It sometimes happens that people become lactose intolerant as they get older. I appear to be one such person. For the last 8 years or so, milk and cheese have been giving me quite a bit of problems (painful indigestion, plus it acts as a purgative). I generally keep a supply of lactase (the enzyme that breaks down lactose) on my person. However, even with that I still have occasional twinges of symptoms, usually through underdosing, bad timing, or insufficient mixing of the lactase with the food (I've found that unlike other kinds of pills, these are more effective if you chew them first.)
If I eat a cup of yoghurt, however, my lactose intolerance dissapears for about three days. Apparently, this is how long the acidophilus bacteria can live in my stomach.
However, shortly after I arrived in England, I had some yoghurt. Several weeks later I noticed that the occasional problems I had through underdosing (which I usually get about once per week) had not occured. I decided to try an experiment, which was to stop taking lactase entirely. I have done so for two weeks now, and despite eating a wide variety of dairy products I have had absolutely no problems.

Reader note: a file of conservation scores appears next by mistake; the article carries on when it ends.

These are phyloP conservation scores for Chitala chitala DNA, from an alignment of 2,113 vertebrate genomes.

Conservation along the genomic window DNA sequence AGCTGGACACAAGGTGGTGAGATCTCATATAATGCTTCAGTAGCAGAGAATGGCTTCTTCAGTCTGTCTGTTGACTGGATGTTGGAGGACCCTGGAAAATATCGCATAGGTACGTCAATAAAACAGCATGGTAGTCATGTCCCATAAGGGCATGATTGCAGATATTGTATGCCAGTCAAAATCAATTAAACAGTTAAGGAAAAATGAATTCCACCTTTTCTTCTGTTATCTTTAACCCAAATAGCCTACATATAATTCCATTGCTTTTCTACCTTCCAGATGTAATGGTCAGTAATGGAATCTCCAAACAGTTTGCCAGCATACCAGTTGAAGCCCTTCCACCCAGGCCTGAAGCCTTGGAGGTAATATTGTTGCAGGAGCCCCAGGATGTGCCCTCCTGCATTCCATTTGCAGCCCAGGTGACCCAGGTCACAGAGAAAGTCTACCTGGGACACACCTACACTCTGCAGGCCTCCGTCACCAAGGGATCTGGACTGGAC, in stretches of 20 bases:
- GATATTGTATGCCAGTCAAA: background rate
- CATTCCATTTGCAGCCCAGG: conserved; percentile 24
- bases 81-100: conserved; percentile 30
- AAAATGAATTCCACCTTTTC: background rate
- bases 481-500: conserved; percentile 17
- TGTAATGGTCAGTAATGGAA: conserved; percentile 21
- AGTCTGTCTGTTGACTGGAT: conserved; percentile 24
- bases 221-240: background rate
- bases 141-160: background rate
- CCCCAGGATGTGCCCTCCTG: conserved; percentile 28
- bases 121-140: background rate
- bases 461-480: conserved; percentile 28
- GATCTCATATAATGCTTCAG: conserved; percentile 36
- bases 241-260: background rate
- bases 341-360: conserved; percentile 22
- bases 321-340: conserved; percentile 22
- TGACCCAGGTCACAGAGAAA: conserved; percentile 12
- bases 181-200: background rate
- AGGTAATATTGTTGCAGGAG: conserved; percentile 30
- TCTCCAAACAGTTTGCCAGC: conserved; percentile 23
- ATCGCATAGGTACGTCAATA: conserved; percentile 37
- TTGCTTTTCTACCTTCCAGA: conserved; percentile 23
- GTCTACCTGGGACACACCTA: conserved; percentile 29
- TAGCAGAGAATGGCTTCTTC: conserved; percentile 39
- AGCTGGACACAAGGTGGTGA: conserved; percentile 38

Now, I know that there are some differences between the food products over here and those in the U.S. It just so happens that there was a BBC radio program on milk production today. According to the program, U.S. dairy farmers use hormonal additives which artificially increase lactation, while in British farmers these additives are on the "not approved" list. Now, according to the program, one side effect of the hormone is a 50% increase in the chance intestinal tumors. One of the ways that farmers control these tumors is by increasing the amount of antibiotics used on the cows.
Now, I know from experience and from talking with doctors that antibiotics
can wipe out your stomach bacteria. So one possibility is that American
dairy products have some residual levels of antibiotics, which kill off
my stomach bacteria in a time period of three days. However, this is only
a tenuous theory, based on extremely shaky evidence and lots of ignorance.
I'd be interested if anyone out there had any criticism of this, or alternative
theories to explain the symptoms that I have experienced.